The Mental Health And Wellbeing Impact of A Community Wealth Building Programme – A Difference-In-Differences Study

Rose, Tanith, Daras, Konstantinos, Manley, Julian Y orcid iconORCID: 0000-0003-2548-8033, Mckeown, Michael orcid iconORCID: 0000-0003-0235-1923, Halliday, Emma, Goodwin, Tom Lloyd, Hollingsworth, Bruce and Barr, Ben (2023) The Mental Health And Wellbeing Impact of A Community Wealth Building Programme – A Difference-In-Differences Study. The Lancet . ISSN 0140-6736

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Wide differences in health exist between places in the UK, underscored by economic inequalities. Preston, a relatively deprived city in England, implemented a new approach to economic development, known as Community Wealth Building. Public and non-profit organisations modified their procurement policies to support the development of local supply chains, improve employment conditions, and increase socially productive use of wealth and assets. We evaluate the impact of this programme on population mental health and wellbeing.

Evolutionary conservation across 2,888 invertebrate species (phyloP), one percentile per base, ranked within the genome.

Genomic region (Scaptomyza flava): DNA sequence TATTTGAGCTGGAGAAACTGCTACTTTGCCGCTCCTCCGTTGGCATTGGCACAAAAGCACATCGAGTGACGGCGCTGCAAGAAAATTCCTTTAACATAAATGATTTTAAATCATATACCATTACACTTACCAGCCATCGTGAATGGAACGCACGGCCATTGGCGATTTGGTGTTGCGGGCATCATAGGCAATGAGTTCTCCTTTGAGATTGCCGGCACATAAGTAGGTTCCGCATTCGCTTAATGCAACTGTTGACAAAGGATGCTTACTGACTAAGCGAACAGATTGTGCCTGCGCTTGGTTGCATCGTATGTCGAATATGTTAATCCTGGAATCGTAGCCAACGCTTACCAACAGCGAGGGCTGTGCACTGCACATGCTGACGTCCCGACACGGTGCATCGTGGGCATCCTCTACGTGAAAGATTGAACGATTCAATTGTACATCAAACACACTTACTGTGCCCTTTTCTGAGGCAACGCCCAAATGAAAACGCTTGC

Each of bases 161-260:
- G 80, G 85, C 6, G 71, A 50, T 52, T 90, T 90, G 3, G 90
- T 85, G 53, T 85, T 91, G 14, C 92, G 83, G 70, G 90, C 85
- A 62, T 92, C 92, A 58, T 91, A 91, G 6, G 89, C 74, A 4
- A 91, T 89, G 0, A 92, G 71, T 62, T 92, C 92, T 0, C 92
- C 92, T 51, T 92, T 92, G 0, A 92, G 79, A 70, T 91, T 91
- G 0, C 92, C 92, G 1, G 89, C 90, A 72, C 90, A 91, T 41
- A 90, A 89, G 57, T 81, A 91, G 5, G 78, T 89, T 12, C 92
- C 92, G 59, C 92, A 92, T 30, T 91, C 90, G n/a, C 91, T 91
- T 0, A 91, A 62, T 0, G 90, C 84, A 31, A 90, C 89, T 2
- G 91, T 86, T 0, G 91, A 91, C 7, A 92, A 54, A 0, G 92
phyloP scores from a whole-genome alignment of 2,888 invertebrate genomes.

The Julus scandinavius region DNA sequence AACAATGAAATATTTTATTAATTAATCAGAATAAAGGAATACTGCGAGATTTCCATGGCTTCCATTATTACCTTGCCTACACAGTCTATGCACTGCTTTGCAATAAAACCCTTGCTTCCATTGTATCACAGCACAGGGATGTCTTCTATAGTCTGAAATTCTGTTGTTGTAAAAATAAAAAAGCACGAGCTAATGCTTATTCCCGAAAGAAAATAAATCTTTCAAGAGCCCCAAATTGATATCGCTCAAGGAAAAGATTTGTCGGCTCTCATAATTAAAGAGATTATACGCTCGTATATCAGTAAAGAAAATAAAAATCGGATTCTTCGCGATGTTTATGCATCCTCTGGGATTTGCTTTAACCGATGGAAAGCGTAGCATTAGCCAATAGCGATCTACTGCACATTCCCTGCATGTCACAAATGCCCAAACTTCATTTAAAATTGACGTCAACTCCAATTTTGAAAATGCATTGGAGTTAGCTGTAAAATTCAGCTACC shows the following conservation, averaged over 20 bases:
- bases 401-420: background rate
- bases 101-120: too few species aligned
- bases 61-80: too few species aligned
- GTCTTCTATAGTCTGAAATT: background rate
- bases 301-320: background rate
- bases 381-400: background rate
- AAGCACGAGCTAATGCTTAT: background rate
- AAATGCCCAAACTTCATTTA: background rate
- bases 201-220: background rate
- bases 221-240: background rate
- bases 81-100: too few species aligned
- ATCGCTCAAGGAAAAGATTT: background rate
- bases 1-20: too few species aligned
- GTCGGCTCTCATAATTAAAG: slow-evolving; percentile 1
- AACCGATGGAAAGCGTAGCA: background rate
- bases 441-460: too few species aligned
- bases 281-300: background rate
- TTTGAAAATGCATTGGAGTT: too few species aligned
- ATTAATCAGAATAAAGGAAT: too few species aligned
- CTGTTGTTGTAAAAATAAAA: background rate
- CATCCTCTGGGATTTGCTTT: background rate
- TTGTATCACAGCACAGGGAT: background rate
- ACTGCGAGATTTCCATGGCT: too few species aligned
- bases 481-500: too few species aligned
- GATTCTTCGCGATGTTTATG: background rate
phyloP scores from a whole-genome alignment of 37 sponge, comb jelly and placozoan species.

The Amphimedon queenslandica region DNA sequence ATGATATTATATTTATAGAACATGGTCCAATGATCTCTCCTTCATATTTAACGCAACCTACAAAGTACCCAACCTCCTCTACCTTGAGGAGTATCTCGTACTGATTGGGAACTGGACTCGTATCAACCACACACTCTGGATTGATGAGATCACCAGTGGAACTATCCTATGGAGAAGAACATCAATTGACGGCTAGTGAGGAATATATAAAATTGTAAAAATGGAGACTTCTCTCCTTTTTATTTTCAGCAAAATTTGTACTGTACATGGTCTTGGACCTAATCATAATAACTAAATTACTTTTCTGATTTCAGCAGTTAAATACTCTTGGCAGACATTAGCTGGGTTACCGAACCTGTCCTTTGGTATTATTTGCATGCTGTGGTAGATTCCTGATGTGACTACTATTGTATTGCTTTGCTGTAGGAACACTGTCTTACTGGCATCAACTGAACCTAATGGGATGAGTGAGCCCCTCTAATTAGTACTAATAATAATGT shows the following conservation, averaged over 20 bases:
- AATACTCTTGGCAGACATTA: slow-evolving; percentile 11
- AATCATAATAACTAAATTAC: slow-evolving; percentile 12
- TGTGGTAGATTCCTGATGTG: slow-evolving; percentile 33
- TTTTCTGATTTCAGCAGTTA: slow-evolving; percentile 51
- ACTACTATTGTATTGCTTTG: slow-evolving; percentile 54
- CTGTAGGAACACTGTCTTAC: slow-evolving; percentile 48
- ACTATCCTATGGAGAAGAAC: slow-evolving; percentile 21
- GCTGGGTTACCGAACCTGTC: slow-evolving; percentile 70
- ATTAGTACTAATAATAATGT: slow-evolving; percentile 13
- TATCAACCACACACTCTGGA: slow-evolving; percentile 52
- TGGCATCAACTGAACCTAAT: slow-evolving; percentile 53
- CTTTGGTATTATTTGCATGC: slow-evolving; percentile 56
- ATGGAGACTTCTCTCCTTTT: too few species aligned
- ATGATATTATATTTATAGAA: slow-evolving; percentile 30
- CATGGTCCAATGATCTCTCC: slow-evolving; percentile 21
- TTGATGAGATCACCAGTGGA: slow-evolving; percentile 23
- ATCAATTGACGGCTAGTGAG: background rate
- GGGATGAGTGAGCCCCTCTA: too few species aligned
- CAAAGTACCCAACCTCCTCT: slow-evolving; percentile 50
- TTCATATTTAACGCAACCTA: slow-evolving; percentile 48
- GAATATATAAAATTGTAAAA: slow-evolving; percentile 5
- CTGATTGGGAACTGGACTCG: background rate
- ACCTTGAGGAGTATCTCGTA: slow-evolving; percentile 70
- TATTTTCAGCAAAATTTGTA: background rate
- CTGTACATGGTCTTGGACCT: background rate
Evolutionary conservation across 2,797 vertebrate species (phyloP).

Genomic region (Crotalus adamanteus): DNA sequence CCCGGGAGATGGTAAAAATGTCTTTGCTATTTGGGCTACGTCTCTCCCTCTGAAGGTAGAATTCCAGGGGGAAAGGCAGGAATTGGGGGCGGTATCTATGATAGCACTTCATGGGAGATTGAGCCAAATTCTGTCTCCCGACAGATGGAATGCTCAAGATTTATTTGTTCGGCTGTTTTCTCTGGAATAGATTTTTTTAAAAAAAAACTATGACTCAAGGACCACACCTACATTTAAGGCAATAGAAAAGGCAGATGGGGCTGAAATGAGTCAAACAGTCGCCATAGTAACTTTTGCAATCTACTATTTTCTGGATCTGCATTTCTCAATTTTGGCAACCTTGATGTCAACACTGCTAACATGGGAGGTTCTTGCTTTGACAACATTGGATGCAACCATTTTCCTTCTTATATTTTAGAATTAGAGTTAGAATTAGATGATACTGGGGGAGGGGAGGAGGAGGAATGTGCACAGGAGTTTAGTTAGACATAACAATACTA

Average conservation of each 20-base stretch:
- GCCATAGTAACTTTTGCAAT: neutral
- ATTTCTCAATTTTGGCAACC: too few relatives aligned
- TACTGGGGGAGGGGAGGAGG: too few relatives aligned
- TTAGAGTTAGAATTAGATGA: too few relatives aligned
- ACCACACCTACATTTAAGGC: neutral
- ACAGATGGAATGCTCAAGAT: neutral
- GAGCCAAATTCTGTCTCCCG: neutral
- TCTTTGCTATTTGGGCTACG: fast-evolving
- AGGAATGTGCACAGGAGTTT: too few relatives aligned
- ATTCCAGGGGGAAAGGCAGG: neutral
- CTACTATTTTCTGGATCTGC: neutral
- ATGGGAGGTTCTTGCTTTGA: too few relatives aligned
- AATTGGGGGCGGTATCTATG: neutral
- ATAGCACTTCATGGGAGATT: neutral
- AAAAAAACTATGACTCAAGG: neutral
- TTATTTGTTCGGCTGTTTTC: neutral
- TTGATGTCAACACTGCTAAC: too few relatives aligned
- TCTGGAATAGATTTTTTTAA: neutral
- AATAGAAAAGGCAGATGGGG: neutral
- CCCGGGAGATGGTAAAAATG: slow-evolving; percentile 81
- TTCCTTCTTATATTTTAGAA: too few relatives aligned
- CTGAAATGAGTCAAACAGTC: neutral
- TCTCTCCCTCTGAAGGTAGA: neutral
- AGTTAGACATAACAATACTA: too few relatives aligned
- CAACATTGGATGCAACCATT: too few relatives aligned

Difference-in-differences techniques compared trends in mental health outcomes in Preston, relative to matched control areas before (2011-2015) and after (2016-2019) the introduction of Community Wealth Building. Additional analysis compared local authority measures of life satisfaction, median wages, and employment to synthetic counterfactuals created using Bayesian structural time-series.

The introduction of Community Wealth Building was associated with reductions in antidepressant prescribing (1.3 ADQs/person [95%CI, 0.72–1.78]) and depression prevalence (2.4 per 1000 population [95%CI, 0.42–4.46]), relative to the control areas. The local population also experienced a 9% improvement in life satisfaction (95%Cr I, 0%–20%) and 11% increase in median wages (95%Cr I, 2%–19%), relative to expected trends. Associations with employment and mental health related hospital attendance outcomes, did not reach statistical significance.

During the period in which Community Wealth Building was introduced there were fewer mental health problems than would have been expected compared to other similar areas, as life satisfaction and economic measures improved. This approach potentially provides an effective model for economic regeneration leading to substantial health benefits.

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